Rhadinella godmani (GÜNTHER, 1865)
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|Higher Taxa||Colubridae (Dipsadinae), Colubroidea, Caenophidia, Alethinophidia, Serpentes, Squamata (snakes)|
|Subspecies||Rhadinella godmani godmani (GÜNTHER 1865)|
Rhadinella godmani zilchi (MERTENS 1952)
|Common Names||E: Godman's Graceful Brown Snake|
S: Lagartijerita de Gadman
|Synonym||Dromicus godmanni [sic] GÜNTHER 1865: 94|
Rhadinaea godmani — COPE 1876: 139
Coronella godmani GÜNTHER 1893: 110 (justified emendation)
Rhadinaea altamontana TAYLOR 1954 (fide VILLA et al. 1988)
Rhadinaea binfordi ROSSMAN 1965
Rhadinaea godmani — PETERS & OREJAS-MIRANDA 1970: 265
Rhadinaea godmani — MYERS 1974: 122
Rhadinaea godmani — LINER 1994
Rhadinaea godmani — LINER 2007
Rhadinella godmani — MYERS 2011
Rhadinella godmani — WALLACH et al. 2014: 642
Rhadinaea godmani zilchi MERTENS 1952
Rhadinaea zilchi MERTENS 1952: 92
Rhadinaea godmani zilchi — MERTENS 1952: 70
Rhadinaea godmani zilchi — PETERS & OREJAS-MIRANDA 1970: 265
Rhadinella godmani zilchi — MYERS 2011 (by implication)
|Distribution||SE Mexico (Chiapas, Oaxaca), Guatemala, Honduras, Nicaragua, (elevation 1450-2160 m), El Salvador, Costa Rica, Panama|
Type locality: Dueñas, [Departamento de Sacatepequez], Guatemala.
zilchi: El Salvador; Type locality: Lagua de Las Ninfas, 1630 m. elevaion, Dept. Sonsonate.
|Types||Lectotype: BMNH 1922.214.171.124|
Holotype: SMF 43175, male [zilchi]
|Diagnosis||DIAGNOSIS: Rhadinaea godmani is almost always distinguishable from all of its congeners by the presence of 21-21-21 dorsal scales, a higher number than found elsewhere in the genus. The species is likely to be confused in this regard only with the geographically adjacent (possibly sympatric in Chiapas) R. hempsteadae; some specimens of hempsteadae have 19-21-19 scale rows instead of the usual 19-19-19 rows, and one specimen of godmani has 19-21-1 7 rows. Color patterns and other features are not identical, but there is sufficient variational overlap between godmani and hempsteadae so that specimens with aberrant scale counts are best assigned on the basis of geographic range if possible. The body pattern of most Costa Rican specimens of godmani is virtually identical with that of individuals from possibly sympatric populations of R. serperaster, which is most easily differentiated from southern godmani in seemingly constant differences in number of dorsal scales (19-19-19 in serperaster) (Myers 1974: 123).|
COLOR IN LIFE: Color notes on living Rhadinaea godmani are available only for some specimens from the southern part of the range. A male (KU 75748) from western Panama had the head and dorsal ground color dull brown, whereas the ground color was pale tan on the sides of the body, except on the first scale row which was pale yellow between the dark lines. The supralabials were basically white, with a pink suffusion, except that the lower edges of labials 5 and 6 were pale yellow. The underside of the head was pale yellow and the rest of the venter was a uniform bright yellow. The iris was tan, with brown mottling and with a narrow ring of reddish brown around the pupil. A Costa Rican specimen (USC 2983, the adult female in this series) was noted by me to have a black tongue, with the distal half of the tips being white. The venter of this individual was gold colored, uniformly so when the specimen was first received in my laboratory, but irregular patches turned white for a period of several weeks before it died; by the time of death, the golden color had disappeared from about one-third of the total subcaudal surface and from about onesixth of the belly. Two additional male specimens from Costa Rica did not have such bright venters as judged from the following notes: One individual had a cream venter, and was dull brown above and dull yellowish tan between the dark lines on the sides (W. E. Duellman, field notes for KU 63865). Another specimen, the holotype of R. altamontana, had a yellowish cream venter and yellowish cream and cream labial markings; the head was blackish above and the body ground color was brownish, except for "a more or less continuous cream stripe on outer scale row." (Taylor, 1954, p. 742). The notes above show that adults of this species may have either bright yellow or whitish ( cream) ventral surfaces. Those individuals with yellow venters possibly obtain the bright coloration through ontogenetic change. A male and a female hatchling with nearly white venters came from eggs laid by a snake having a gold-colored ventral surface (USC 2983, see above); the undersides of the heads of the hatchlings were white, turning a very pale greenish yellow posteriorly, with a tinge of orange along the ventrolateral edges. The coloration of these young snakes was otherwise not strikingly different from that of the mother. The juveniles had the body brown dorsally and orangish tan laterally, with black striping. Four spots (the broken collar) on the neck were pale orange. The head was black, with inconspicuous tan speckling; the paired parietal dots were tan and inconspicuous in one individual, and slightly larger and white in the other. The snout was orangish tan, turning black on the lower half of the rostral plate. Conspicuous white spots tended to form a horizontal stripe on the supralabials. The iris was light brown; the tongue was black, with the distal thirds of the tips being white (Myers 1974: 126).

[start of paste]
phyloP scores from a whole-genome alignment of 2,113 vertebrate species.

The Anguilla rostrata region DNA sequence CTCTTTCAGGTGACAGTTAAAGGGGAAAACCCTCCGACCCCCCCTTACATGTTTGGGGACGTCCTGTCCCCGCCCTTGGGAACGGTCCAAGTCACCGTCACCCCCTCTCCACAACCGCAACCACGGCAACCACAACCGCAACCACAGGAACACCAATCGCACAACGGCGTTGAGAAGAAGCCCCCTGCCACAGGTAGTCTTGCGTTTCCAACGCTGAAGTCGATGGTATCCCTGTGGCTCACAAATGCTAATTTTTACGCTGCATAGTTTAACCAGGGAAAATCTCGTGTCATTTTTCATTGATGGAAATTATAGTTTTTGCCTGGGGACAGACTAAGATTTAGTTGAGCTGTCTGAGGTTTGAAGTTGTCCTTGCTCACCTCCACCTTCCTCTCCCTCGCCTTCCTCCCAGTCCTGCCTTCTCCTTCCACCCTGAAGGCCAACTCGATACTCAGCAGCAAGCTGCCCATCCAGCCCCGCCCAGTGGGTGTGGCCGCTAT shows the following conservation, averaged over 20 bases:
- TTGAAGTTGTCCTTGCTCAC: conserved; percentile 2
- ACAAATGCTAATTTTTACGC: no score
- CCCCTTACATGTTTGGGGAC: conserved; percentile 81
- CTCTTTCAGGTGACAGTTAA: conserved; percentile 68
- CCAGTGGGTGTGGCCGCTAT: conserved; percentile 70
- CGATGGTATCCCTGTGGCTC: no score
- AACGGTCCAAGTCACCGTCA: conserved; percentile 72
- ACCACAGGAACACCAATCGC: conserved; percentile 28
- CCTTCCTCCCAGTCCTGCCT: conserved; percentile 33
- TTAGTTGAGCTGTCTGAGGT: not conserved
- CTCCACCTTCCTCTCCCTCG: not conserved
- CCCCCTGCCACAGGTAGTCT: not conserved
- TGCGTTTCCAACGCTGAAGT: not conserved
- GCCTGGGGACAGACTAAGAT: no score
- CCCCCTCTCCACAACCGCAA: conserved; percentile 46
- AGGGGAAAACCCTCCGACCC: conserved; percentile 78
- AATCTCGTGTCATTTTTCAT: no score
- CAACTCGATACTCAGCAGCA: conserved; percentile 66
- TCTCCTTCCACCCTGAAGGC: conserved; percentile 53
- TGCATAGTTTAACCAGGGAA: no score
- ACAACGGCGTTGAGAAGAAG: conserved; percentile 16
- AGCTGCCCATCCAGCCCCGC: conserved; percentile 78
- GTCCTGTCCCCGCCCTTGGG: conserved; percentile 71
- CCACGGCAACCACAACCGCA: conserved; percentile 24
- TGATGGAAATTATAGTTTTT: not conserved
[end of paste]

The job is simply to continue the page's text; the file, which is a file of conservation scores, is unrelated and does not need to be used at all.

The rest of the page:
|Comment||Synonymy and subspecies after PETERS & OREJAS-MIRANDA 1970, MYERS 1974, and VILLA et al. 1988.|
|Etymology||Named after Dr. Frederick du Cane Godman (1834-1919), a British naturalist who compiled the Biologia Centrali Americana with his friend Osbert Salvin.|
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